Amateur slaughterers are often injured on the job. Should slaughtering be left to the professionals?
The annual Hajj pilgrimage, on which we wrote about efforts to make it more green, has also become an event in which animals are being slaughtered inhumanely for the accompanying Ein al-Adha or the Muslim Feast of the Sacrifice holiday. This form of ritual slaughtering is also becoming an issue by animal rights activists. An attempt at slaughtering a cow went wrong this year as a Gazan animal took revenge by killing the man about to slaughter it.
What happened in Gaza may be happening in other parts of the Muslim world as well; and we welcome other stories of similar occurrences. Perhaps these examples could result in more humane treatment of animals being sent to be slaughtered for both festive and daily consumption.
The large numbers of animals that are slaughtered for the four-day Eid al Adha holiday feasting and the frenzy in which many of these animals are slaughtered resulted in a tragic incident in the Palestinian territory of Gaza in which a panicking cow killed a man who was trying to slaughter it on Saturday for the Eid al Sdha feast.
The article reported by AP went on to say that a Gaza health official, Asraf al-Kidra said that around 150 people had been wounded by either knife wounds or by the animals themselves during the slaughtering process. Al-Kidra added that the main reason this was happening was that people who had purchased live animals for the feast had attempted to slaughter the animals themselves instead of letting professional ritual slaughterers do the job for them.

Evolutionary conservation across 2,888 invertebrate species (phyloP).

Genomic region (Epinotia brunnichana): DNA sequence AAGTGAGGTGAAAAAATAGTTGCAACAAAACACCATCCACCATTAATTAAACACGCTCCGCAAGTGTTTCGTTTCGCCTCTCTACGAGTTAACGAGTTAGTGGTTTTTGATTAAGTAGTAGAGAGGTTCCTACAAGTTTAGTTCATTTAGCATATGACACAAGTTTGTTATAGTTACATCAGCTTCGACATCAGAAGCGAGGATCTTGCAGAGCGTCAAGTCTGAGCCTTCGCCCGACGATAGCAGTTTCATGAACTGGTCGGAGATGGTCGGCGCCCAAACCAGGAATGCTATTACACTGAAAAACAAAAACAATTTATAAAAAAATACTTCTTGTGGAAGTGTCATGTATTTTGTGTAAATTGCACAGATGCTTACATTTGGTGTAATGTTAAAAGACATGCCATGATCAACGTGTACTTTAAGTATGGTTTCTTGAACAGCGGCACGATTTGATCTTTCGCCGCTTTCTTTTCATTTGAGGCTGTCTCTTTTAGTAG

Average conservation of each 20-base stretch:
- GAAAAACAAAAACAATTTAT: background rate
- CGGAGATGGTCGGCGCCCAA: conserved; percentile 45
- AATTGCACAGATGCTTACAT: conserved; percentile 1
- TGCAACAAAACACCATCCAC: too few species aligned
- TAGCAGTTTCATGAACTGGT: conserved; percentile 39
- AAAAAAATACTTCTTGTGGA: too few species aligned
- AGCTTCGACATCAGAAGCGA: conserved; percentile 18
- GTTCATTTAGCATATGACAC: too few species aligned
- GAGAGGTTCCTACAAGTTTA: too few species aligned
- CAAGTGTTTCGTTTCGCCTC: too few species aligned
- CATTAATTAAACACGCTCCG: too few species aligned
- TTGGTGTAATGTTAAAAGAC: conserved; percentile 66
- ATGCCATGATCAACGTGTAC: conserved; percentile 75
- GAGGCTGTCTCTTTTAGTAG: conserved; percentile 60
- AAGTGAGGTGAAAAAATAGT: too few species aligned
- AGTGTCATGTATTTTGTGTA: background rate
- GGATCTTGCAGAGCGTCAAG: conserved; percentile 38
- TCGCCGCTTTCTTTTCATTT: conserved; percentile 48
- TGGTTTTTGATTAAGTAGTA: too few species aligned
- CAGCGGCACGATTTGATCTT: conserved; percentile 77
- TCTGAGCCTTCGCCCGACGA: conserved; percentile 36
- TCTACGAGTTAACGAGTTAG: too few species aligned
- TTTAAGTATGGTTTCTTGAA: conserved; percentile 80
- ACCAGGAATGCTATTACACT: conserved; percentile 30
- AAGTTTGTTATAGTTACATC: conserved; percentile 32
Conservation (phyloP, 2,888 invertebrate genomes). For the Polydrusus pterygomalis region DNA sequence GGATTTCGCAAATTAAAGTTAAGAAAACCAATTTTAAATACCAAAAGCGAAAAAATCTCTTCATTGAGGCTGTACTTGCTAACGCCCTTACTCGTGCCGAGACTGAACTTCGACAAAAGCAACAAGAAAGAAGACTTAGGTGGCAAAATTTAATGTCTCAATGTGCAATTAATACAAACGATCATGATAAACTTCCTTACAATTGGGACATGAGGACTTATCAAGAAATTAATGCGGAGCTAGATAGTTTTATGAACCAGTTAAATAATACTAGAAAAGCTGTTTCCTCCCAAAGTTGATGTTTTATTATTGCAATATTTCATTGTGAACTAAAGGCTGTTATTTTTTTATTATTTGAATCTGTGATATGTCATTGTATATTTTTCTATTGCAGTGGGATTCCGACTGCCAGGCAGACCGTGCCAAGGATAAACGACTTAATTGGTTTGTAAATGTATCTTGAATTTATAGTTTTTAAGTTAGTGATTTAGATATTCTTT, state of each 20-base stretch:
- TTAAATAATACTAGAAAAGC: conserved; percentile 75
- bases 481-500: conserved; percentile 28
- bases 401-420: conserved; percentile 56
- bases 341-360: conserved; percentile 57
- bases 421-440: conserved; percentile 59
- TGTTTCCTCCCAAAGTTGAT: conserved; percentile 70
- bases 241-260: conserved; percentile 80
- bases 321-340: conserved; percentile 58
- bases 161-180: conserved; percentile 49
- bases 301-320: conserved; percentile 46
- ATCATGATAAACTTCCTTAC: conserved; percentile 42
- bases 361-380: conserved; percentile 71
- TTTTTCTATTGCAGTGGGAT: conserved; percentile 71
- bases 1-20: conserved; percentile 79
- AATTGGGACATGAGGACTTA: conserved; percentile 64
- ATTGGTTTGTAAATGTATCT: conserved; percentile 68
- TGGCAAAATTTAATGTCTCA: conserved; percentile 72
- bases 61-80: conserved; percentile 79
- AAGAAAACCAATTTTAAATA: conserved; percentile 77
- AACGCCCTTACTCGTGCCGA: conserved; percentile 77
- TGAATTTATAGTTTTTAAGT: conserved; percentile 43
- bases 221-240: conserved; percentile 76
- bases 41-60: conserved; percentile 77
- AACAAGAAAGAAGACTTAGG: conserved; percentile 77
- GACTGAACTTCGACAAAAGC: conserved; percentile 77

Although countries like Holland are speaking out against ritual slaughtering of animals, according the Jewish Kashrut or Muslim Hallal methods of religious animal slaughter, if conducted properly this method of slaughtering animals for food is said to be humane if done by people who are trained properly.
In the Gaza case, much of the animal slaughter appears to have been done by ordinary people who try to slaughter the animals themselves. On a day to day basis, the process of slaughtering animals for food, even by so-called professional slaughterhouses, has often been criticized for mistreating and even abusing animals brought there to be “processed” into meat products.
The entire meat processing industry needs more inspection and control as meat is often contaminated by animal feces and meat contaminants.
Read more meat and man:
Eid al-Adha Across the Middle East: Celebration, War, Death, and Charity
Israel Meat Contaminated with Feces and pumped with Toxic Contaminants
Syria’s Cattle Caught in the Crossfire
Hollands Proposed Ban on Ritual Slaughter Affects Jews and Muslims
Image of Id al-Adha cow slaughter from Shutterstock